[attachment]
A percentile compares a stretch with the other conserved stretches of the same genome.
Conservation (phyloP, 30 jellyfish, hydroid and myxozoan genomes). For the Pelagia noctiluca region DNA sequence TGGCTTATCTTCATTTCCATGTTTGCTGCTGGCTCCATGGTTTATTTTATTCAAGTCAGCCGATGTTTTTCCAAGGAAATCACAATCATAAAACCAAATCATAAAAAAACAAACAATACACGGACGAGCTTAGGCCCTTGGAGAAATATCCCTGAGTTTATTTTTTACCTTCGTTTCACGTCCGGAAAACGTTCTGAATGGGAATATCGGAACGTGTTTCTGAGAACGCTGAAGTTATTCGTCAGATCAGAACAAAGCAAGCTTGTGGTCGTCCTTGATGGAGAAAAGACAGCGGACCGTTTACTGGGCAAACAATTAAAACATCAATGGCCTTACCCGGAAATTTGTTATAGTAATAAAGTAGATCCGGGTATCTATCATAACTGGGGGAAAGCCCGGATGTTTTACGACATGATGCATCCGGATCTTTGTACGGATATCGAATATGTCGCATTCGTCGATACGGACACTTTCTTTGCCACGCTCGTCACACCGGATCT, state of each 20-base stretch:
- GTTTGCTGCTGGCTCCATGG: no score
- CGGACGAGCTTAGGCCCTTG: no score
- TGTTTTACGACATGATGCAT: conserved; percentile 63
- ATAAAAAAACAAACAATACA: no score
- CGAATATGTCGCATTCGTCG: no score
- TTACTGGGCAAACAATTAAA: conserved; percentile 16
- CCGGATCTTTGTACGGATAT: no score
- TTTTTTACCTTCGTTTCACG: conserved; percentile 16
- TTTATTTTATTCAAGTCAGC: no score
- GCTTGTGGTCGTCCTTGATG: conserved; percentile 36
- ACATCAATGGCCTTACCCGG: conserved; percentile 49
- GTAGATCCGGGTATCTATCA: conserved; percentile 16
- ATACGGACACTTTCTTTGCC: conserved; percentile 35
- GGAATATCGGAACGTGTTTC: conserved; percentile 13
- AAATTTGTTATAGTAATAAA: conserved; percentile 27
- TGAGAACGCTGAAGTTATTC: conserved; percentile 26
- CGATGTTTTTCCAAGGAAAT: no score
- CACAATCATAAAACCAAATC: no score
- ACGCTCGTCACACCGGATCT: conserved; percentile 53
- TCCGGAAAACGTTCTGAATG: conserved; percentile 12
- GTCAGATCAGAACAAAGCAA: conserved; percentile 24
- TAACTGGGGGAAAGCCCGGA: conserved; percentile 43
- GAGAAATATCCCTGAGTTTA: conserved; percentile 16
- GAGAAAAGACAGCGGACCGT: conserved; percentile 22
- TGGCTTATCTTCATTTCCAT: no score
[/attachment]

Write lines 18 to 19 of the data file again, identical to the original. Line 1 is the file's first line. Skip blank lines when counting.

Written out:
- TGAGAACGCTGAAGTTATTC: conserved; percentile 26
- CGATGTTTTTCCAAGGAAAT: no score